Spring is Sprung?

Well a bit maybe, at least today saw the first arrival of undoubted migrants with at least 15 sand martin over Ibsley Water this afternoon. Earlier in the week there had been a scatter of chiffchaff, more than have over-wintered, so some must have come in from somewhere.

Other signs of a slow change in the season have been a few peacock, red admiral and brimstone butterflies, although today’s cold kept them tucked up somewhere. Sunshine in mid week resulted in a good number of sightings of adder and grass snake.

Moth numbers are also picking up and this week we have seen oak beauty, yellow-horned, common Quaker, small Quaker, twin-spot Quaker, Hebrew character and clouded drab in increasing numbers.

Although many of the wildfowl have left there were still at least 431 shoveler on Ibsley Water today and the bittern continues to be seen from Ivy North hide, surely it will be leaving soon. Also on Iblsey Water the Slavonian grebe is still present as are the 2 black-necked grebe, now looking very smart in their full breeding colours.

The gull roost remains very large, although the big gulls have almost all departed they have been replaced by thousands of smaller gulls, mostly black-headed gull, but including 20 or more Mediterranean gull, tonight there were at least five second winter birds, 1 first winter and 15 or so adults. Unusually for Blashford, this winter has seen good numbers of common gull in the roost, typically we struggle to get double figures, unless it is very cold, but tonight I counted at least 412 and along the way saw an adult ring-billed gull. This last American visitor was not the one that spent the winter with us, but one that has arrived in the last few days, in fact it seems we may have had three different birds recently (some claim perhaps four!). During the afternoon there were also 3 adult little gull, these would be migrants, the smallest of the gulls we get and probably the most elegant.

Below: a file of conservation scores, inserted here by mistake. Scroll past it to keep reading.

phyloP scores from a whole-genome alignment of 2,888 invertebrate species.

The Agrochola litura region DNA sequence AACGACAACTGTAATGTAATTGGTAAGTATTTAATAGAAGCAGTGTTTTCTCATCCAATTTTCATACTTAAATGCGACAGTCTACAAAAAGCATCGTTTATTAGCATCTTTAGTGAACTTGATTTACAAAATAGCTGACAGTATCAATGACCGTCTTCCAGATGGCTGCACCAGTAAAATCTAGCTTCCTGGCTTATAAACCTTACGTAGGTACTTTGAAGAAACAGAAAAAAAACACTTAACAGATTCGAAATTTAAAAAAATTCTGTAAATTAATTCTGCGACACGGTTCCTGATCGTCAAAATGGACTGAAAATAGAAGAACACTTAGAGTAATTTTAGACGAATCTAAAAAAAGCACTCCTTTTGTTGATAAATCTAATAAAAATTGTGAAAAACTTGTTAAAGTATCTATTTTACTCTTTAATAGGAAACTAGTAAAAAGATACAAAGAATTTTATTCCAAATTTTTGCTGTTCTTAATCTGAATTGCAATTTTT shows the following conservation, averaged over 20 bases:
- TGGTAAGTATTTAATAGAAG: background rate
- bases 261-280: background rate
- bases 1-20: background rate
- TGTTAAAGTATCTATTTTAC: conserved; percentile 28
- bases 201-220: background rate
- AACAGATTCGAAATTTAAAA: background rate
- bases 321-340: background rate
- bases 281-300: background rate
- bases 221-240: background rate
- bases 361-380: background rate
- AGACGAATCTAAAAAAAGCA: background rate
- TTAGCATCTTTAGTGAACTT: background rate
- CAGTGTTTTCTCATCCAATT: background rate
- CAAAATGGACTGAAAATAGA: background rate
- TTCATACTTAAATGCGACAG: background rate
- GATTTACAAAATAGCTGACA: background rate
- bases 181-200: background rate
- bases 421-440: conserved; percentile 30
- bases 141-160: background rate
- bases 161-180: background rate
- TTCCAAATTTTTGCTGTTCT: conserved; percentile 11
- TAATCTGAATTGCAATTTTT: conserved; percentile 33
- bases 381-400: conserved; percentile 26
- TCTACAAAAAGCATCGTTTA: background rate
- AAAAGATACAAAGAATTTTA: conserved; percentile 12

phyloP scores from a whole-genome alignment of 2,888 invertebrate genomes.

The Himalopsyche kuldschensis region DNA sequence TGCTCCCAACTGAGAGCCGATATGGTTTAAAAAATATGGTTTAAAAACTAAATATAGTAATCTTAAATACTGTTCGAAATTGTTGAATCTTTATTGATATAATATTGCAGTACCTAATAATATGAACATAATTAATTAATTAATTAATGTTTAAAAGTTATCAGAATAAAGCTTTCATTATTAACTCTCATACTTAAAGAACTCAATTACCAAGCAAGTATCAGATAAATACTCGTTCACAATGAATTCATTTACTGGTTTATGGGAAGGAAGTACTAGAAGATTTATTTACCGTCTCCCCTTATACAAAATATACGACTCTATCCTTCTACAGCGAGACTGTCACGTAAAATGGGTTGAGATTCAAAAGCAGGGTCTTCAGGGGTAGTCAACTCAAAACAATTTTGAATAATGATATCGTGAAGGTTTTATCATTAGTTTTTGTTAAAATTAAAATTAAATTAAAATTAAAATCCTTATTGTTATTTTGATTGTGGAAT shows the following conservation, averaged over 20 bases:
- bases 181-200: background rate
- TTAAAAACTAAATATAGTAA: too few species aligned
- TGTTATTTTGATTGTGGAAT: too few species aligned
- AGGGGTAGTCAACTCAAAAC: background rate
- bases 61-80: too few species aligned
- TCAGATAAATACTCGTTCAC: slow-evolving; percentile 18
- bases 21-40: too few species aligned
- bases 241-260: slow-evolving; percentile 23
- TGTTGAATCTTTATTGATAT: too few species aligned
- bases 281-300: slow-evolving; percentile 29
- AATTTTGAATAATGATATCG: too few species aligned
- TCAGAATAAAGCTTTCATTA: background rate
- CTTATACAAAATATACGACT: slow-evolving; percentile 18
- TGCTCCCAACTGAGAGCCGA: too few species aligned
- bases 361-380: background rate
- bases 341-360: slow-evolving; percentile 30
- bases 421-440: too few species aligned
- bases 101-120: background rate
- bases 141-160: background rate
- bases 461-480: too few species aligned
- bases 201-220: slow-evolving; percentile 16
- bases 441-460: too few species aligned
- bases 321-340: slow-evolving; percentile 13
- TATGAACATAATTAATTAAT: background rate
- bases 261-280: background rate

At the Woodland hide numbers of finches are declining, but there are still good numbers of siskin, a few lesser redpoll and 10 or so brambling, including  a number of very smart males. There are also several reed bunting feeding there regularly and today, and this was a first for me, a drake mallard, not a species that immediately springs to mind as feeding outside the Woodland hide.

Spring may not exactly have sprung but it is slowly unfurling, at last.

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More Warblers than in an Opera

The day started well with a fanfare of song from a chiffchaff as we unlocked the gates to the Reserve. On the way round to open up the hides there were quite a few more chiffchaff and several blackcap, busy carving out territories with their song. Near the Ivy North Hide and again near the settlement pond Cetti’s warbler were chanting their piercing call. Also by the settlement pond a few trills coming from the direction of the reeded area at first sounded like a reed warbler, but after a break in song the next twitterings were almost certainly those of a sedge warbler. As is usually the case,  getting sight of these birds is not so easy, even though the leaf cover is only just starting to appear, but I did manage to get a half-way reasonable image of a blackcap.

Male blackcap

Male blackcap